Although dietary iron is important, iron deficiency anemia (IDA) is mostly attributed to blood loss and may be the presenting clinical feature of occult bleeding from the gastrointestinal (GI) tract heralding underlying malignancy.
Conventional GI diagnostic workup fails to establish the cause of iron deficiency in about one third of patients. However, abnormal iron absorption caused by hereditary iron-refractory iron deficiency anemia (IRIDA) or acquired disease is increasingly recognized as an important cause of unexplained iron deficiency.
The recent availability of convenient, non-invasive screening methods to identify celiac disease, autoimmune atrophic gastritis and Helicobacter pylori infection has greatly facilitated the recognition of patients with these entities.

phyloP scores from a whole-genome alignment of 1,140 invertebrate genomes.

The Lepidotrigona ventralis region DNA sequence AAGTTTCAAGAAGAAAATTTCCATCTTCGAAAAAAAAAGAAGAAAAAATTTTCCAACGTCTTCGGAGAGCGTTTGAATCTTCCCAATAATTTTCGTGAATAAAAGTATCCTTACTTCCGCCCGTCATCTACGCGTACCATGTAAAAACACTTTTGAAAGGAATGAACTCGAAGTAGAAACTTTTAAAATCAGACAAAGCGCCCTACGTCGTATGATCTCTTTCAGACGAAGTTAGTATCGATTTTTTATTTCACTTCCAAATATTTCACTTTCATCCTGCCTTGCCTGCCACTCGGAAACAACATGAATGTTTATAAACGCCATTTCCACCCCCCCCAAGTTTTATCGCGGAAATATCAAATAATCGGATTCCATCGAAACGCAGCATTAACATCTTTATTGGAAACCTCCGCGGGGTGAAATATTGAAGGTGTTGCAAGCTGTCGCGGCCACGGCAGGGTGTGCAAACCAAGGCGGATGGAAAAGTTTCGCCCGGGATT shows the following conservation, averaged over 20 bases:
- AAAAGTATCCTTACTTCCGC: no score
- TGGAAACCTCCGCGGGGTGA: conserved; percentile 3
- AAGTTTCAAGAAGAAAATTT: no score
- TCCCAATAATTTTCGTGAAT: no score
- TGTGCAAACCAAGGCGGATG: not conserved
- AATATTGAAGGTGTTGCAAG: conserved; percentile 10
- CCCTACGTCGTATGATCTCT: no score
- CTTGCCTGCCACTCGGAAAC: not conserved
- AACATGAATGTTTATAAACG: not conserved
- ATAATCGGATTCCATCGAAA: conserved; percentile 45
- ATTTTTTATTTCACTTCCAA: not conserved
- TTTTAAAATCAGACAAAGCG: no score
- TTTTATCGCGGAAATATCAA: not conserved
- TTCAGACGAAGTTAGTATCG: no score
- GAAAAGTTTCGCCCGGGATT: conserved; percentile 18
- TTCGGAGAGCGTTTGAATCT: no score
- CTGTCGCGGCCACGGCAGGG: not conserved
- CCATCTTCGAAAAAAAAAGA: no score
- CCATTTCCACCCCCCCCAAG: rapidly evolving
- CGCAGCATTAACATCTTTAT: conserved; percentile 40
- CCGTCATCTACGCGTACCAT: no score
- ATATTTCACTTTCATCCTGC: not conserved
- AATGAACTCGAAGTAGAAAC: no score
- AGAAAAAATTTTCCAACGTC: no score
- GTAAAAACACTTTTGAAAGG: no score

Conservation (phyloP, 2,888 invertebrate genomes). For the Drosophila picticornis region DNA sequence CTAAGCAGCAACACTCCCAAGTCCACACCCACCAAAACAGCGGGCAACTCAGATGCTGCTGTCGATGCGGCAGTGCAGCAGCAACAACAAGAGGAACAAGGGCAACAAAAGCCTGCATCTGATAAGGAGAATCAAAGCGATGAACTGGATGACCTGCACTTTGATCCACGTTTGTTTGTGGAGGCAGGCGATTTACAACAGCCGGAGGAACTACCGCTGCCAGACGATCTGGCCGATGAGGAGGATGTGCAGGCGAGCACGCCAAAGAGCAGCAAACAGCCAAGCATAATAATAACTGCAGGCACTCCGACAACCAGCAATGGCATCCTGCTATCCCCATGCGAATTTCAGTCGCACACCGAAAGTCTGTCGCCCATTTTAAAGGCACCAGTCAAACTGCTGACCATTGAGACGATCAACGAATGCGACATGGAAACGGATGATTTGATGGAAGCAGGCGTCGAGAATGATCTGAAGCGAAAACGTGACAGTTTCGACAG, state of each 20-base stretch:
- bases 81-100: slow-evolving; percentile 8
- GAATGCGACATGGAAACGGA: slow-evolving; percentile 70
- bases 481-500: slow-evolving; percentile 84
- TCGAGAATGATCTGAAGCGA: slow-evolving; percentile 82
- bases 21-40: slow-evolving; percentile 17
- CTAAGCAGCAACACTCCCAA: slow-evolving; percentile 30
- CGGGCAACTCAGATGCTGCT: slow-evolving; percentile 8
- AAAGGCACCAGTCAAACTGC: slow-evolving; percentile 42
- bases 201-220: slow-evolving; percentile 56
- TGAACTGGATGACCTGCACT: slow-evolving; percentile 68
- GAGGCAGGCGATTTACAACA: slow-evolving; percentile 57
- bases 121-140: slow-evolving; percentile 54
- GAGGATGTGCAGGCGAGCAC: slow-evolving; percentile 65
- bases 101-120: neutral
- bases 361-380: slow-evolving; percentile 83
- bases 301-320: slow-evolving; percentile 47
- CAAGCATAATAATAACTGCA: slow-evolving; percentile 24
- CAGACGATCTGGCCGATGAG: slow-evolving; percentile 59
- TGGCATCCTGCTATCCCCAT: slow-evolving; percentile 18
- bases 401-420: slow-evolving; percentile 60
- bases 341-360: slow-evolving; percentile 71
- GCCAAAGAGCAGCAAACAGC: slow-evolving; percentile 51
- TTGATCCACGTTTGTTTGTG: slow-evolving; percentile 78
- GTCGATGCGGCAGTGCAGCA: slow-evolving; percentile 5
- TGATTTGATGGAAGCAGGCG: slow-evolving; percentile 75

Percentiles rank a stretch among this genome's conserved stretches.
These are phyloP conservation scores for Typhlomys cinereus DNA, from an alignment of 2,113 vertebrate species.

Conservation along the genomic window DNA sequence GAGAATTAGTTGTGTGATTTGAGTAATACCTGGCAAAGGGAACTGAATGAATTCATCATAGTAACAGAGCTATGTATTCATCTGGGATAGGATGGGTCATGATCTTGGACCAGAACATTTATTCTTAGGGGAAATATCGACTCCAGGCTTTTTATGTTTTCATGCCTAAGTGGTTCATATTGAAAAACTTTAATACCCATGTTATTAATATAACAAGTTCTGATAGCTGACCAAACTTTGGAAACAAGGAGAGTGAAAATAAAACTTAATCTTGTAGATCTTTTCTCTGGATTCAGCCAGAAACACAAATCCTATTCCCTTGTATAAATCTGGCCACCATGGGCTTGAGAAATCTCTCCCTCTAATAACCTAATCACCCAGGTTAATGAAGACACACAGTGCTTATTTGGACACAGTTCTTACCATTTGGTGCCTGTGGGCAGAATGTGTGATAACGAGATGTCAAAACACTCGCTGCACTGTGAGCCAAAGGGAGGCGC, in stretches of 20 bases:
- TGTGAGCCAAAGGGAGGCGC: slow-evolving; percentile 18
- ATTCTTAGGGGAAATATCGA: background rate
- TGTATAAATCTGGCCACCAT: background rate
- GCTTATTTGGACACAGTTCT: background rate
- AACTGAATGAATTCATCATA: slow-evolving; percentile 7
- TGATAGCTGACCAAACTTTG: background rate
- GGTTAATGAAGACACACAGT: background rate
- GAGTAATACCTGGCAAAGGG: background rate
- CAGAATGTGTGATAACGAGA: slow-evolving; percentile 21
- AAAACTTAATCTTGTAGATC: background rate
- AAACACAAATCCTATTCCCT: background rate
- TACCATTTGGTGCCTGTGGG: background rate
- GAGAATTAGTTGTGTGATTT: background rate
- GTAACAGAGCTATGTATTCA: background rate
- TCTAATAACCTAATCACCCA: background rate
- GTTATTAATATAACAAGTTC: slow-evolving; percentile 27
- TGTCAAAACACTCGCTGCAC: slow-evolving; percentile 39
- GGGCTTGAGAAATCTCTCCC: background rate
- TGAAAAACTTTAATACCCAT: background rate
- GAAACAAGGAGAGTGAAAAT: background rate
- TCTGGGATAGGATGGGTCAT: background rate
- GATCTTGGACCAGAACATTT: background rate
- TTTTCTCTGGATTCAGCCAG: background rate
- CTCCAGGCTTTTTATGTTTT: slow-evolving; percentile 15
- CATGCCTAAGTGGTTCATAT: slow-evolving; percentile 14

Cure of previously refractory IDA by H pylori eradication provides strong evidence supporting a cause-and-effect relation.
The intriguing recent observations of H pylori antibodies directed against epitopes on gastric mucosal cells in atrophic gastritis imply an autoimmune mechanism triggered by H pylori and directed against gastric parietal cells by means of antigenic mimicry.
Improved understanding of the role of abnormal iron absorption in IDA has important implications for current concepts related to the pathogenesis and management of IDA.